The company's decision to purchase BeneFIT’s health coaching program was a huge step in Kevin’s transformation, and brought a new focus on health to the company. He started working with his own health coach in telephone sessions several times a month. He took part in wellness challenges, tracked his physical activity, monitored and improved his diet, and learned ways to reduce stress. “BeneFIT’s coaches are clinically trained, so I knew I would have a good encounter,” says Kevin. “Plus, it’s a real person you’re talking to, who is giving you timely and appropriate feedback.”

He felt the non-prescriptive approach was key. “I wanted to be sure I was expending all this effort in a way that would be successful,” says Kevin. For example, regarding his physical activity, he and his health coach talked about increasing his minimum number of steps from 10,000 to 12,000. They decided it was best not to. If Kevin didn’t make the new minimum, he would feel like he failed. Whereas, if the minimum stays at 10,000, everything above that is a win.

He was also pleased that the sessions are easy to manage virtually. “This is a better solution for busy executives. Many of us may not be going back to an in-person model,” he says. Kevin adds that the convenience is a reason to utilize BeneFIT’s online wellness portal. Incentives also help. This is supplemented by the incentive program that BeneFIT helped the company set up to align with the portal, where employees get points for completing wellness tasks and goals. His previous employer awarded points for active participation in the wellness challenges. Those points could be redeemed for gift cards.

Outcomes and results

Kevin started his health coaching program with four primary goals. He has continued his initial plan with these results: 

  1. Track food intake. Staying on a healthy eating plan, based on sound nutritional guidelines – 20% protein, 30% fat, and 50% carbs – for the last 2 ½ years helped Kevin slim down. During the pandemic, his wife joined him. They pay more attention to the ingredients they use for cooking, and make substitutions such as whole grains instead of white flour products. Kevin’s current snack foods are raw almonds or veggies and humus.
  2. Read for enjoyment and stress reduction. This involves unplugging from social media, video meetings, and screens in general. Kevin spends a minimum of 30 minutes a day reading to get his mind calm and off the news. “I can’t do anything about negative news,” he says. “But I can do these other things that can help me reduce stress. It’s about choosing things I can control.”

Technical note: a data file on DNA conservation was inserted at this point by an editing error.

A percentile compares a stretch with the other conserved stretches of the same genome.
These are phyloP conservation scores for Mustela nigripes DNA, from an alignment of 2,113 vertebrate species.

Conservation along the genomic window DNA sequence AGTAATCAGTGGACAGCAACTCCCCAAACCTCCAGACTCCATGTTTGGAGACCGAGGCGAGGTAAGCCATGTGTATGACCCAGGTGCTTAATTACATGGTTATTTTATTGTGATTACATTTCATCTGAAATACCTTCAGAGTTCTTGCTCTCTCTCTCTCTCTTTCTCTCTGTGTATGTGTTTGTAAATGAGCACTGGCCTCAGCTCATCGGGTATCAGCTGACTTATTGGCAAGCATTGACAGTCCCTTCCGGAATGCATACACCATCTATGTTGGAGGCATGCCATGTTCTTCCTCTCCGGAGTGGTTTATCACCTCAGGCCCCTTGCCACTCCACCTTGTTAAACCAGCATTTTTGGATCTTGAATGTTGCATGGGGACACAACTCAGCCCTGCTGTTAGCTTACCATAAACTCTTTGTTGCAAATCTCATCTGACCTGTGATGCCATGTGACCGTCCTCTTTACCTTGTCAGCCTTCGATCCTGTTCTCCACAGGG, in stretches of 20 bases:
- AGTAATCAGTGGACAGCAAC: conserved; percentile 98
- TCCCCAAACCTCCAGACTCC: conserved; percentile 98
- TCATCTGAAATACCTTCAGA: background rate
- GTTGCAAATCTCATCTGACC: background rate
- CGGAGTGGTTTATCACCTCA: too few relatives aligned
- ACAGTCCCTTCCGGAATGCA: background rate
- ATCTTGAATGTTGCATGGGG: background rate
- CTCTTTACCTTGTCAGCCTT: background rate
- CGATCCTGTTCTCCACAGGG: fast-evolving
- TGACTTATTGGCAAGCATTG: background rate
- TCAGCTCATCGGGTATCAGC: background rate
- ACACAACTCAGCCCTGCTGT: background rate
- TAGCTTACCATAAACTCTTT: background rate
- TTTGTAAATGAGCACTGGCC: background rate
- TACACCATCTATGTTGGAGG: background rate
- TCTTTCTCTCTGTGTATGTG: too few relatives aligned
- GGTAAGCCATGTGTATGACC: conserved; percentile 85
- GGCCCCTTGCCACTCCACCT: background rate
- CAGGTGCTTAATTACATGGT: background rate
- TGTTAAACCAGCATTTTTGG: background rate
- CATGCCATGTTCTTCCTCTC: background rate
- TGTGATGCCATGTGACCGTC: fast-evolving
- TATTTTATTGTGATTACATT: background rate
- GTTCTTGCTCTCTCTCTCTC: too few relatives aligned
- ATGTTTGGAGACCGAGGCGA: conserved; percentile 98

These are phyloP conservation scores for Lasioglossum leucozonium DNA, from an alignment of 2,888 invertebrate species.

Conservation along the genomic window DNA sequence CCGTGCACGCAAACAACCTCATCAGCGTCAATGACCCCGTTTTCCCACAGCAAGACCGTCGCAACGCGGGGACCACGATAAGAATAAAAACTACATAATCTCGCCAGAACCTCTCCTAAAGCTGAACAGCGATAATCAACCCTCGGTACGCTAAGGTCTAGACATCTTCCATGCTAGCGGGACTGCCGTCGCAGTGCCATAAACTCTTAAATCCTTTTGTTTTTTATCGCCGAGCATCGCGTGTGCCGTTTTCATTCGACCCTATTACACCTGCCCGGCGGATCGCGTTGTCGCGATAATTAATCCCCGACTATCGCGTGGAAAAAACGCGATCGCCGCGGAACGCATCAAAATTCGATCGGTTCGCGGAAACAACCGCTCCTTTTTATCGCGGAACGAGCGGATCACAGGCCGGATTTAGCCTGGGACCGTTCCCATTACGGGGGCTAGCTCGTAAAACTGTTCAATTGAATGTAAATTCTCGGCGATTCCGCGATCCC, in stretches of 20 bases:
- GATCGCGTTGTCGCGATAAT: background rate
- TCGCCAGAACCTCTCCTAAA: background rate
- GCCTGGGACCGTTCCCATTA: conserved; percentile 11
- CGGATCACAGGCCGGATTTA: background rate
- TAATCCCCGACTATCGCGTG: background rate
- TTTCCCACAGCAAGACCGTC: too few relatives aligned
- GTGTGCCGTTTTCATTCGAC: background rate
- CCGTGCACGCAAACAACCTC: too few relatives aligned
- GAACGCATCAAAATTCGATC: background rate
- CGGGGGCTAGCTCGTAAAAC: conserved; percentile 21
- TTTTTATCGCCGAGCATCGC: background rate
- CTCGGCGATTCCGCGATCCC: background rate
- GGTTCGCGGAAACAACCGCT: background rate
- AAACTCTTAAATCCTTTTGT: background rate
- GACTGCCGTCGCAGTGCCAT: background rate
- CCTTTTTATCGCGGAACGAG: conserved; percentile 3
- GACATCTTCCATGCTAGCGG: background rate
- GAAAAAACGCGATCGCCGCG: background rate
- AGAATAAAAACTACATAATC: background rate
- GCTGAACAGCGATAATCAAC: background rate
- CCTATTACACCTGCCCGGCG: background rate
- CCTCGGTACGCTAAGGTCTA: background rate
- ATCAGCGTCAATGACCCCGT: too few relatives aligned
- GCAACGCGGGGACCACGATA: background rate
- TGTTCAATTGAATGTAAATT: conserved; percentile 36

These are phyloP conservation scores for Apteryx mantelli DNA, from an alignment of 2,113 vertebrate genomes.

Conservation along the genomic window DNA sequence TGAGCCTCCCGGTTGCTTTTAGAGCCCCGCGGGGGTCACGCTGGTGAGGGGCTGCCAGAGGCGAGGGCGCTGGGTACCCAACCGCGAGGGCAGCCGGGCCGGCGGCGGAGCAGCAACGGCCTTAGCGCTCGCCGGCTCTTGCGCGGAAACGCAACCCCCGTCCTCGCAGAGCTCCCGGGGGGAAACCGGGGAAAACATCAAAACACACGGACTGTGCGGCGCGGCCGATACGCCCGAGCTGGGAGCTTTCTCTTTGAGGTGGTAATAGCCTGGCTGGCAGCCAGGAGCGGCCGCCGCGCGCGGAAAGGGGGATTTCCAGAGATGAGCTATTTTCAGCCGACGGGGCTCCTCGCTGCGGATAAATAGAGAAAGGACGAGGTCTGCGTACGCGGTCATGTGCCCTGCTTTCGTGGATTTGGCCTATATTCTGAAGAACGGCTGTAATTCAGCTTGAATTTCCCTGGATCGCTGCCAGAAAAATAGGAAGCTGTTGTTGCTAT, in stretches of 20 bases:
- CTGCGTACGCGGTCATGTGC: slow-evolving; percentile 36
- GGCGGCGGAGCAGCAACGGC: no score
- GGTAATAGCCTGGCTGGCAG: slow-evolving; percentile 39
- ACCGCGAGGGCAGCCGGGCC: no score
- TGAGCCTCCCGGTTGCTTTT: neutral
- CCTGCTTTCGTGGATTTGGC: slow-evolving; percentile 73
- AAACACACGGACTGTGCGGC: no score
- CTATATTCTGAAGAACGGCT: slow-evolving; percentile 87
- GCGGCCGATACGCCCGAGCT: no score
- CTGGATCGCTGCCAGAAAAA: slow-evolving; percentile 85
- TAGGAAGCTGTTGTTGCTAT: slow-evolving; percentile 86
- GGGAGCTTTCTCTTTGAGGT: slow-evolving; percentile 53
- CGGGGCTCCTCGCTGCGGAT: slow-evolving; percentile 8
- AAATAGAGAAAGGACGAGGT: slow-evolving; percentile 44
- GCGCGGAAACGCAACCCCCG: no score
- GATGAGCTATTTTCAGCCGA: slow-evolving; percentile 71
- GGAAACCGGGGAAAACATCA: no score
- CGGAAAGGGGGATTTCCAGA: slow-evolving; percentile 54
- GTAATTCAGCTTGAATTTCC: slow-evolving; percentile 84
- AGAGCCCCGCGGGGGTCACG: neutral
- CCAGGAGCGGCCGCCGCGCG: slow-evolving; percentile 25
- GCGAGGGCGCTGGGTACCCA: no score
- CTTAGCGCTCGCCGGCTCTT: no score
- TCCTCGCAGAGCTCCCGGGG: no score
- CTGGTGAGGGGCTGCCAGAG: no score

3. Reduce BMI. Kevin’s Body Mass Index* was 28. Now it’s 23.
  4. Get at least 30 minutes of physical activity each day. Kevin carves out 1 hour a day to walk 4 miles to contribute to his 10,000 steps. He usually listens to podcasts or instrumental music. This helps him process his thoughts better, and relieve stress and burnout, which could lead to a gout attack. After a meal, he allows “digestion time” in the form of a midday walk after lunch – about 2 miles in 35 minutes – and a walk after dinner with his wife and his dogs. All told, he averages about 9 miles a day.

Today, Kevin continues to keep himself accountable with his coach. He has not had any more gout attacks, his cholesterol numbers are down, and his cholesterol medication has been cut in half. He went from 198 pounds in May 2020 to 165 pounds in Sept. 2020. He feels much less lethargic than before, doesn’t rely on caffeine to get himself going, and doesn’t have headaches anymore, which he believes were attributed to his diet. Kevin says his head is clear, and he is motivated to stay healthy. He focuses on things to look forward to, and practices mindfulness exercises so he can truly be in the moment.

“I know what I need to do now to maintain it,” says Kevin. “I give full credit to BeneFIT and Preferred EAP for helping me improve my physical and mental health.”

*Body Mass Index (BMI) is a person’s weight in kilograms divided by the square of height in meters. A high BMI can be an indicator of high body fatness. BMI can be used to screen for weight categories that may lead to health problems but it is not diagnostic of the body fatness or health of an individual.